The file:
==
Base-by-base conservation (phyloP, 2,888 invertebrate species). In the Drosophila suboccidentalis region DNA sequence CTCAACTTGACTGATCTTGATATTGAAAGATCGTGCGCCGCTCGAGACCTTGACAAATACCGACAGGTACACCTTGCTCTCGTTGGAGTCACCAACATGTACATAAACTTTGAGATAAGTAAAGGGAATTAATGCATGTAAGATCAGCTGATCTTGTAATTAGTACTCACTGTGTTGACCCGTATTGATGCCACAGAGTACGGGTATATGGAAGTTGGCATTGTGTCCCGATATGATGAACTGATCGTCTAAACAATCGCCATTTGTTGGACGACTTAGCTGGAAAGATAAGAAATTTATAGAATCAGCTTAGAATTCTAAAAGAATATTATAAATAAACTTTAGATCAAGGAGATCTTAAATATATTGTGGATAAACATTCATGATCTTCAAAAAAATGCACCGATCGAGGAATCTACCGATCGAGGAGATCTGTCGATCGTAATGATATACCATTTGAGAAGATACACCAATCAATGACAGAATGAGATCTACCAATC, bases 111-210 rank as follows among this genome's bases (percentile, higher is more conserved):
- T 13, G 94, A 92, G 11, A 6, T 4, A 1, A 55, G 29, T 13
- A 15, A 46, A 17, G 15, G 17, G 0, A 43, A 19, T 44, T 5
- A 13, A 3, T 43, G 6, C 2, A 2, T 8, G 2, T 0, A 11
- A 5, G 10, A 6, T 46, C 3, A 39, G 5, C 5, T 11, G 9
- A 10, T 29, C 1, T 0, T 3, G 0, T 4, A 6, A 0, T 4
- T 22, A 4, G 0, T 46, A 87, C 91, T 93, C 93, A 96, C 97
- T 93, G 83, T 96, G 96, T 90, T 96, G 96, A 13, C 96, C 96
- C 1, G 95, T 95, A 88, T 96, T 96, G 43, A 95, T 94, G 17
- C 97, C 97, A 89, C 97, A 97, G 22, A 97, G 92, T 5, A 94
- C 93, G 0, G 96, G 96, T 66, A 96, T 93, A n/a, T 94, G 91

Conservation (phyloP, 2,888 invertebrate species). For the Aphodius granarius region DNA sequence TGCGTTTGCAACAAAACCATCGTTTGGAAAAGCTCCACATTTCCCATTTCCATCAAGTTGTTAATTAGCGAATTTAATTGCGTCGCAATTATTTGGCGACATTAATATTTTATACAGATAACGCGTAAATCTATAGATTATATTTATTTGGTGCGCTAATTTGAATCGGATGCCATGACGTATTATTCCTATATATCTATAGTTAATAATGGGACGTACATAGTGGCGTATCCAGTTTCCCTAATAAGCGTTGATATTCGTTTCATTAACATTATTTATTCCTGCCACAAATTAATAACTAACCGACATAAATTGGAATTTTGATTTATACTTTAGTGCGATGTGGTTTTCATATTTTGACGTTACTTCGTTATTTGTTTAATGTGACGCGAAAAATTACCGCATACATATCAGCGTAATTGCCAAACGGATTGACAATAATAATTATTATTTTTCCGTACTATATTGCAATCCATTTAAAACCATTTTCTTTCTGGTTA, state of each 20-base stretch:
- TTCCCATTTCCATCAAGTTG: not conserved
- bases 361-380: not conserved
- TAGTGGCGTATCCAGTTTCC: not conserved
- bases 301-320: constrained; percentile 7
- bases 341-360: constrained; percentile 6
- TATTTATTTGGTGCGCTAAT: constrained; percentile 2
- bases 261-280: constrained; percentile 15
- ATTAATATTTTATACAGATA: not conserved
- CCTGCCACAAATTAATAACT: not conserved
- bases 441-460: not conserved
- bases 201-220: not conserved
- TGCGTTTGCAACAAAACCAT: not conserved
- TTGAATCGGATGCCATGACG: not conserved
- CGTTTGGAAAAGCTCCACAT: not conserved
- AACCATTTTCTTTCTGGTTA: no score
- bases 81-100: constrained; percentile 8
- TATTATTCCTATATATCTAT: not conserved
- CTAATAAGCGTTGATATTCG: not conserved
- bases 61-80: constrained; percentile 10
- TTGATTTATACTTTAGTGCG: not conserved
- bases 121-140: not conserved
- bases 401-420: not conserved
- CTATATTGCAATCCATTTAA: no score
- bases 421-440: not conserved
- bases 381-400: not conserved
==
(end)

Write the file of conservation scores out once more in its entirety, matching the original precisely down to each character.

Base-by-base conservation (phyloP, 2,888 invertebrate species). In the Drosophila suboccidentalis region DNA sequence CTCAACTTGACTGATCTTGATATTGAAAGATCGTGCGCCGCTCGAGACCTTGACAAATACCGACAGGTACACCTTGCTCTCGTTGGAGTCACCAACATGTACATAAACTTTGAGATAAGTAAAGGGAATTAATGCATGTAAGATCAGCTGATCTTGTAATTAGTACTCACTGTGTTGACCCGTATTGATGCCACAGAGTACGGGTATATGGAAGTTGGCATTGTGTCCCGATATGATGAACTGATCGTCTAAACAATCGCCATTTGTTGGACGACTTAGCTGGAAAGATAAGAAATTTATAGAATCAGCTTAGAATTCTAAAAGAATATTATAAATAAACTTTAGATCAAGGAGATCTTAAATATATTGTGGATAAACATTCATGATCTTCAAAAAAATGCACCGATCGAGGAATCTACCGATCGAGGAGATCTGTCGATCGTAATGATATACCATTTGAGAAGATACACCAATCAATGACAGAATGAGATCTACCAATC, bases 111-210 rank as follows among this genome's bases (percentile, higher is more conserved):
- T 13, G 94, A 92, G 11, A 6, T 4, A 1, A 55, G 29, T 13
- A 15, A 46, A 17, G 15, G 17, G 0, A 43, A 19, T 44, T 5
- A 13, A 3, T 43, G 6, C 2, A 2, T 8, G 2, T 0, A 11
- A 5, G 10, A 6, T 46, C 3, A 39, G 5, C 5, T 11, G 9
- A 10, T 29, C 1, T 0, T 3, G 0, T 4, A 6, A 0, T 4
- T 22, A 4, G 0, T 46, A 87, C 91, T 93, C 93, A 96, C 97
- T 93, G 83, T 96, G 96, T 90, T 96, G 96, A 13, C 96, C 96
- C 1, G 95, T 95, A 88, T 96, T 96, G 43, A 95, T 94, G 17
- C 97, C 97, A 89, C 97, A 97, G 22, A 97, G 92, T 5, A 94
- C 93, G 0, G 96, G 96, T 66, A 96, T 93, A n/a, T 94, G 91

Conservation (phyloP, 2,888 invertebrate species). For the Aphodius granarius region DNA sequence TGCGTTTGCAACAAAACCATCGTTTGGAAAAGCTCCACATTTCCCATTTCCATCAAGTTGTTAATTAGCGAATTTAATTGCGTCGCAATTATTTGGCGACATTAATATTTTATACAGATAACGCGTAAATCTATAGATTATATTTATTTGGTGCGCTAATTTGAATCGGATGCCATGACGTATTATTCCTATATATCTATAGTTAATAATGGGACGTACATAGTGGCGTATCCAGTTTCCCTAATAAGCGTTGATATTCGTTTCATTAACATTATTTATTCCTGCCACAAATTAATAACTAACCGACATAAATTGGAATTTTGATTTATACTTTAGTGCGATGTGGTTTTCATATTTTGACGTTACTTCGTTATTTGTTTAATGTGACGCGAAAAATTACCGCATACATATCAGCGTAATTGCCAAACGGATTGACAATAATAATTATTATTTTTCCGTACTATATTGCAATCCATTTAAAACCATTTTCTTTCTGGTTA, state of each 20-base stretch:
- TTCCCATTTCCATCAAGTTG: not conserved
- bases 361-380: not conserved
- TAGTGGCGTATCCAGTTTCC: not conserved
- bases 301-320: constrained; percentile 7
- bases 341-360: constrained; percentile 6
- TATTTATTTGGTGCGCTAAT: constrained; percentile 2
- bases 261-280: constrained; percentile 15
- ATTAATATTTTATACAGATA: not conserved
- CCTGCCACAAATTAATAACT: not conserved
- bases 441-460: not conserved
- bases 201-220: not conserved
- TGCGTTTGCAACAAAACCAT: not conserved
- TTGAATCGGATGCCATGACG: not conserved
- CGTTTGGAAAAGCTCCACAT: not conserved
- AACCATTTTCTTTCTGGTTA: no score
- bases 81-100: constrained; percentile 8
- TATTATTCCTATATATCTAT: not conserved
- CTAATAAGCGTTGATATTCG: not conserved
- bases 61-80: constrained; percentile 10
- TTGATTTATACTTTAGTGCG: not conserved
- bases 121-140: not conserved
- bases 401-420: not conserved
- CTATATTGCAATCCATTTAA: no score
- bases 421-440: not conserved
- bases 381-400: not conserved